Avoiding Credit Repair Scams
If you have less than perfect credit, you’ve probably seen advertisements for credit repair services. In newspapers, TV,
radio, and on the Internet credit repair services claim to be able to remove bankruptcies, create new credit identities, and even erase bad
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Unfortunately, many of these credit repair companies exist only to cheat money out of their customers. After you’ve paid them hundreds
of dollars in fees, these credit repair companies simply vanish because they can’t deliver what they have promised. The only real way to
improve your credit report is with time, effort, and a personal debt repayment plan.
If you decide to work with a credit repair service, there are certain warning signs you should look for to decide if the
company is legitimate. A credit repair service should not want you to pay for credit repair services before any services are
provided. Another warning sign is if a credit repair service recommends that you not contract the credit bureau directly or refuses to
answer questions about your legal rights as a debtor.
Some phony credit repair services will advise you to dispute all information in your credit report or take any action that
seems illegal, such as creating a new credit identity by applying for an Employer Identification Number to use instead of your Social Security
Number. If you follow illegal advice and commit fraud, you may be subject to prosecution. It's a federal crime to make false
statements on a loan or credit application, to misrepresent your Social Security Number, or to obtain an Employer Identification Number from the
IRS under false pretenses.
Negative information on your credit report is generally reported for seven years. Bankruptcy information can be reported
for ten years. Default information regarding US government insured or guaranteed student loans can be reported for seven years.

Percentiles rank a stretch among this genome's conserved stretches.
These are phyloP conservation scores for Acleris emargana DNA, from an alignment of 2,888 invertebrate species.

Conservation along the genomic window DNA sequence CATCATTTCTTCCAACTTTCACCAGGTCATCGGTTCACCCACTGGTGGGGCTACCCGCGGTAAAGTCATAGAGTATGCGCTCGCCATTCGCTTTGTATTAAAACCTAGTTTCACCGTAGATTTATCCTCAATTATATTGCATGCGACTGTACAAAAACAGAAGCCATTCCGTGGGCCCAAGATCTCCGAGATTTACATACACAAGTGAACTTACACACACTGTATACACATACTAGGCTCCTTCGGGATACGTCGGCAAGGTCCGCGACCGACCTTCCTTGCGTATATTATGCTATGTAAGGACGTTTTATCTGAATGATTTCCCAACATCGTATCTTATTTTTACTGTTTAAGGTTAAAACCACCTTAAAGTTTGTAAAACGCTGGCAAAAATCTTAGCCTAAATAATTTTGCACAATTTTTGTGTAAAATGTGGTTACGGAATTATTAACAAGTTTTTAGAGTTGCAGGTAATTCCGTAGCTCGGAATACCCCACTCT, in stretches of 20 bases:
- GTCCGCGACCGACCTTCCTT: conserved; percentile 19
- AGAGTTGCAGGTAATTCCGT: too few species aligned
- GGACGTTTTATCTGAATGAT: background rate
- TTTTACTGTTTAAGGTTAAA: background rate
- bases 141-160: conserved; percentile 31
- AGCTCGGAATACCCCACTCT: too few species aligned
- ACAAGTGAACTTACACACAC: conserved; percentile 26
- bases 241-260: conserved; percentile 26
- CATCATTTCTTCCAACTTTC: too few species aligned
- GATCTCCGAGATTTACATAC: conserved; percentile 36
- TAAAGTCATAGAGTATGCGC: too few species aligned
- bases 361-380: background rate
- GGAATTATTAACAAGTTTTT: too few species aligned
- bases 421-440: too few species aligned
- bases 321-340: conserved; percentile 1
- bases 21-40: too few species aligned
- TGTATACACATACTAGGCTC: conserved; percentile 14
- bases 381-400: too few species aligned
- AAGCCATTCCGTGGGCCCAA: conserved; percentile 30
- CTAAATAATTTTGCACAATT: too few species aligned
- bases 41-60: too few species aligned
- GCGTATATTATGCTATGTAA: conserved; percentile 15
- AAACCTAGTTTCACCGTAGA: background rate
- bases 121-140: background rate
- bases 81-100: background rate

While no one can legally remove accurate and timely negative information from a credit report, the good news is that the law
does allow you to request a reinvestigation of information in your file that you dispute as inaccurate or incomplete. According to the Fair
Credit Reporting Act, you can dispute mistakes or outdated items for free. Ask the credit reporting agency for a dispute form or submit
your dispute in writing. Include supporting documentation, clearly identify each item in your report that you dispute, explain why you
dispute the information, and request a reinvestigation. Make sure you remember to keep a copy of the dispute for your records. If the
new investigation reveals an error, ask that a corrected version of the report be sent to anyone who received your report within the past six
months. If the reinvestigation does not resolve your dispute, have the credit bureau include your version of the dispute in future
Many states have laws regulating credit repair companies. If you believe you have been cheated by a fraudulent credit
repair service, don’t hesitate to report the company to your local consumer affairs office or your state attorney general.